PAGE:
“We heard them breaking into the house. We had to run. I tried to carry my father but could not. He unbolted the window shutter above his bed and ordered me to climb out and run. I was crying, No! No! He slapped my head and ordered me, trying to push me out the window. A Fulani herdsman burst through the bedroom door. There was nothing I could do so I jumped through the window. Another herdsman outside the house grabbed my shirt but it was loose, and I squirmed out and ran into the bush, blinded by tears. I am not ashamed that I cried because I knew back there, they were killing my father and I could do nothing except run. My father wanted me to live so I must run and stay alive.
“I kept running through the bush until the noise behind me was very faint, then I found a big tree and climbed high, where the branches were too thin to support the weight of any man pursuing me. No one did. I sat silently weeping through the night, watching the red light of our burning village in the distance gradually fade, after human noises stopped. The sounds of the bush slowly returned with the dawn.
“In the morning we all came back to the ruins of our village. The men were digging a grave for my father. His body was covered with a cloth, laid out before the roofless remains of our church. This time, his was the only body. We wept again. Now there would be no health care for our people. Another good man was gone, my father. My grandmother has no more sons. There was no joy in our village at Christmas.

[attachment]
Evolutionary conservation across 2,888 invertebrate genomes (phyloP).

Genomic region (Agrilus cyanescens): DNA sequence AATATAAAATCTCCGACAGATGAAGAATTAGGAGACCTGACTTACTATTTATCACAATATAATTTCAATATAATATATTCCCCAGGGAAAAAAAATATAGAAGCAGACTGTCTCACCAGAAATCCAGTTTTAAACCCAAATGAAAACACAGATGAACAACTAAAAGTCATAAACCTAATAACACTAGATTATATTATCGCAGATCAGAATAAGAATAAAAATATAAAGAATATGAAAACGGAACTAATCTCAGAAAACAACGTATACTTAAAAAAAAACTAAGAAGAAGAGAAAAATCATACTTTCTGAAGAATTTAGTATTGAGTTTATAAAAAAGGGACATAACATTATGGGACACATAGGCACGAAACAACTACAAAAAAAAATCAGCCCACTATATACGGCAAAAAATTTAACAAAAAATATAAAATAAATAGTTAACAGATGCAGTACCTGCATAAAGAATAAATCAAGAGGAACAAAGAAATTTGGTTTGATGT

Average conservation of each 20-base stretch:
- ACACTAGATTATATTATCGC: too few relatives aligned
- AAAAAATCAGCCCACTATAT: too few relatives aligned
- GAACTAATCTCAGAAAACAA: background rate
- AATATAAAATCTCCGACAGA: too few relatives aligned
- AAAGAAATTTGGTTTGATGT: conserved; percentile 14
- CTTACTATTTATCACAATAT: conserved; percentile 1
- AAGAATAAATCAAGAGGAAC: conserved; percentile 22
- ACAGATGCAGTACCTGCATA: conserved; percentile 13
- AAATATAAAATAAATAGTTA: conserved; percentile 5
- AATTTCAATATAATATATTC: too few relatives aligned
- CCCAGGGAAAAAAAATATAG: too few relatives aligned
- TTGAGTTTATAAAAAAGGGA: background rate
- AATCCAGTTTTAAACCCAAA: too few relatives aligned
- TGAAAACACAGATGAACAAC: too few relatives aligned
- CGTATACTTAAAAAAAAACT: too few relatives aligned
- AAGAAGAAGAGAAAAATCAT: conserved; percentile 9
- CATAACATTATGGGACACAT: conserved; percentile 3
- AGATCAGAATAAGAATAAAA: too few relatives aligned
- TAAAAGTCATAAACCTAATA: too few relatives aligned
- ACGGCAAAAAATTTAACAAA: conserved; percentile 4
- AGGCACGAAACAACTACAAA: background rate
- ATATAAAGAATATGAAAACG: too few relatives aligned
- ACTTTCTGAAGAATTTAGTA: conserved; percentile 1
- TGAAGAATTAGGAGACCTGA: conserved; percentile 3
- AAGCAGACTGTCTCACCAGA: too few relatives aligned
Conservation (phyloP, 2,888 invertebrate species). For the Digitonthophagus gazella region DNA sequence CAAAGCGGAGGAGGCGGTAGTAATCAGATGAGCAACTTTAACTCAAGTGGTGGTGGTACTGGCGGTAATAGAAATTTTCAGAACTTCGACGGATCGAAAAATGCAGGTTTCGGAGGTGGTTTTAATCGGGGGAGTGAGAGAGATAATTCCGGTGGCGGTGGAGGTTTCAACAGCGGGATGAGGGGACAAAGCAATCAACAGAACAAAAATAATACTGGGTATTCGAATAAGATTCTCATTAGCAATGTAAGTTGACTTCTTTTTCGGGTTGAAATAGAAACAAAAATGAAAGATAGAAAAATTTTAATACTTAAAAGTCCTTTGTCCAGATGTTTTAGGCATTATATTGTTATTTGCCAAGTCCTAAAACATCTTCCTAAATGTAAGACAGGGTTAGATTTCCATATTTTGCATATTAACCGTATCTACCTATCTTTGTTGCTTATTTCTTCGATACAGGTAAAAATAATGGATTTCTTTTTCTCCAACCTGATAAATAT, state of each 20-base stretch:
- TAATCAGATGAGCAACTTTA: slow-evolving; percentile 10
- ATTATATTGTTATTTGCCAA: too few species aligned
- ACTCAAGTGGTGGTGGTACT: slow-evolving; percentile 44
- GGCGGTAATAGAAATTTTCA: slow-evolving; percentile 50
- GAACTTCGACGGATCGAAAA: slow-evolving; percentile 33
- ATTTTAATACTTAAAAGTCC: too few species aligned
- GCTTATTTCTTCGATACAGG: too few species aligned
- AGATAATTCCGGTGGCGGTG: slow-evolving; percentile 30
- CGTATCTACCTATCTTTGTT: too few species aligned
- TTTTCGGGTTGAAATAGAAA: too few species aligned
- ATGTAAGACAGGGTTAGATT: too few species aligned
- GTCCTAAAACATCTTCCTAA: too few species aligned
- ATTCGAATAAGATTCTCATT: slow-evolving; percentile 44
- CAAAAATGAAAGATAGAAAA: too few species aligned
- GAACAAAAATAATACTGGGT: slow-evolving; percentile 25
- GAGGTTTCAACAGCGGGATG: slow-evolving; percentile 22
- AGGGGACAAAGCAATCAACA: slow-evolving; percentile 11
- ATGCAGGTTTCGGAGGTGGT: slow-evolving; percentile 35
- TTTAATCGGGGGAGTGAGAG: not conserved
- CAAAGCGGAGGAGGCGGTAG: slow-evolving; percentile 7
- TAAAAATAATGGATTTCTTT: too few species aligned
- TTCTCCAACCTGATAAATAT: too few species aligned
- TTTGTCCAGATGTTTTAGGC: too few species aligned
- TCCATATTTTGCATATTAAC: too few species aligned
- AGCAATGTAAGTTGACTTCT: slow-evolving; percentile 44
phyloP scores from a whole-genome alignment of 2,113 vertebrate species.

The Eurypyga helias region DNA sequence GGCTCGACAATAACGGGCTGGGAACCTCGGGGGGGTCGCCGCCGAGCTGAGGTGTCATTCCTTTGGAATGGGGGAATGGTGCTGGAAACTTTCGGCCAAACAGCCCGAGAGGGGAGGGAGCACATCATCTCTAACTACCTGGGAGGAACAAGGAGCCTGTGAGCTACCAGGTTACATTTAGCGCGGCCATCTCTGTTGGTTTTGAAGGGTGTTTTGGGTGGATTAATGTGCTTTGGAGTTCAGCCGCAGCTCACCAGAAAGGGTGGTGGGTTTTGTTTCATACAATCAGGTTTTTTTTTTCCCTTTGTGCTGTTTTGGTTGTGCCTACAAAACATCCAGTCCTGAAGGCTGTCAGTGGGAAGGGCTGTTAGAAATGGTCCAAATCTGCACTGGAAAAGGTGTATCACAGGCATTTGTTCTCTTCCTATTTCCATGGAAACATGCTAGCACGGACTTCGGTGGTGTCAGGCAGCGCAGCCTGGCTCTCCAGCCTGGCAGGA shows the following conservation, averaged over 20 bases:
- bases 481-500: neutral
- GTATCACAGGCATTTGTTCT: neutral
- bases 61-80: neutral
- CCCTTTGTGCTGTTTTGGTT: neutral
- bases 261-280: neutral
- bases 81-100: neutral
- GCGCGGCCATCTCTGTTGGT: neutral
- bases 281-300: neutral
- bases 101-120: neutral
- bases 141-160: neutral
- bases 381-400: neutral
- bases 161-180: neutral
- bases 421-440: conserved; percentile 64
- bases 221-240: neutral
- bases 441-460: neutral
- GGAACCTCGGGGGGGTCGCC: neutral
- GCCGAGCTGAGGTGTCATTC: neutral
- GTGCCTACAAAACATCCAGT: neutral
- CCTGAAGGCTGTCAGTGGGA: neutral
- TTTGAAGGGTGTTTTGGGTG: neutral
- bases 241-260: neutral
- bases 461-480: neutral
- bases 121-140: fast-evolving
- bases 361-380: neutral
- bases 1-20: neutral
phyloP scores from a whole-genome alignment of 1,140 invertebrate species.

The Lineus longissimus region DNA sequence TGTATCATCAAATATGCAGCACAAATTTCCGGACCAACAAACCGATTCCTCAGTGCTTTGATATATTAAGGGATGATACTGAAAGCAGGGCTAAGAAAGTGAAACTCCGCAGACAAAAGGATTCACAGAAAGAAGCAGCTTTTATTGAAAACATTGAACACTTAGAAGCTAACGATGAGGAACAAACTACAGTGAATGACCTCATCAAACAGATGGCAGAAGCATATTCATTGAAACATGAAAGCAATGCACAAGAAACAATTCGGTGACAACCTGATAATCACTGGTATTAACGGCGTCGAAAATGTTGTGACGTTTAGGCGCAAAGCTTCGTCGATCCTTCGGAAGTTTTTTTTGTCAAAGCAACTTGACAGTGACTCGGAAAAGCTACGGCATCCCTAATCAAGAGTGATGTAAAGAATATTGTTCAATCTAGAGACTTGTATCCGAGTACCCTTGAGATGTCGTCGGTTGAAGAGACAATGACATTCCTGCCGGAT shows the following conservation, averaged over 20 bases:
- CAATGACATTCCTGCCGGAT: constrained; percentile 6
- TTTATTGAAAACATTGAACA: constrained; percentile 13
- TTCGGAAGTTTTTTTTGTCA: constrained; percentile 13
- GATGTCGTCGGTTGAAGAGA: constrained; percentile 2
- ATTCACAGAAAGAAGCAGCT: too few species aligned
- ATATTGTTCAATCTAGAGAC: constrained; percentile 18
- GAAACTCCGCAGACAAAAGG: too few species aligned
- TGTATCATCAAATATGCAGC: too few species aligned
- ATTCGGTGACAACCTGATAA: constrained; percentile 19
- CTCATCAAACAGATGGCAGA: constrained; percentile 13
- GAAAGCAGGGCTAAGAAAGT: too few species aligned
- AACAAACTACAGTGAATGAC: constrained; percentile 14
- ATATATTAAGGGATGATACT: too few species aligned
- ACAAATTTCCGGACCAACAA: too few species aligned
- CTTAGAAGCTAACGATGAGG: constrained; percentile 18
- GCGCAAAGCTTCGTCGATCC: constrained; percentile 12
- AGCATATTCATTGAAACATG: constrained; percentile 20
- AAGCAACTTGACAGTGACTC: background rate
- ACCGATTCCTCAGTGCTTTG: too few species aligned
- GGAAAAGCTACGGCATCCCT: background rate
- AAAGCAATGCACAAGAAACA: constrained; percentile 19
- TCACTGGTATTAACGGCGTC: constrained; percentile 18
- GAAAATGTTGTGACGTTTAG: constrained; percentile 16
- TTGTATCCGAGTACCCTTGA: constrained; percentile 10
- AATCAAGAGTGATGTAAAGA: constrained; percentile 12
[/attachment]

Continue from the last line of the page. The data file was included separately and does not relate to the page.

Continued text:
“After we mourned our pastor gathered me and the other two and brought us back to the crisis-care home. It was not easy. We were very sad to leave our families in such trouble, rebuilding the village again. Many other villages in Kagoro LGA were also attacked around Christmas. Long before school started again on 9 January, most of us from Kaduna State, 40 of us, were back at the home, where it is safe. Our families want us to be safe, to give them hope for tomorrow. We know we must work hard in school because they will need us. There are still eight more Kaduna State children who have not yet returned. We don’t know if they are alive or killed, because the phones of their families and pastors are not contactable. We are praying that when the news finally comes it will be good.
“I know very well that God saved my life on Christmas Eve when my father died. I am thankful. I am sad that we lost my father. God saved me for a reason, and I want my life to count, for my family and for my people. I am grateful we have somewhere safe to come, where I am putting my trust in God and preparing for a better future, learning all I can in every way. I don’t want to fight people, to be an angry person, but someone who gives hope to other people, like the people here are giving us hope. I thank God for people who help children like me, to make tomorrow better.”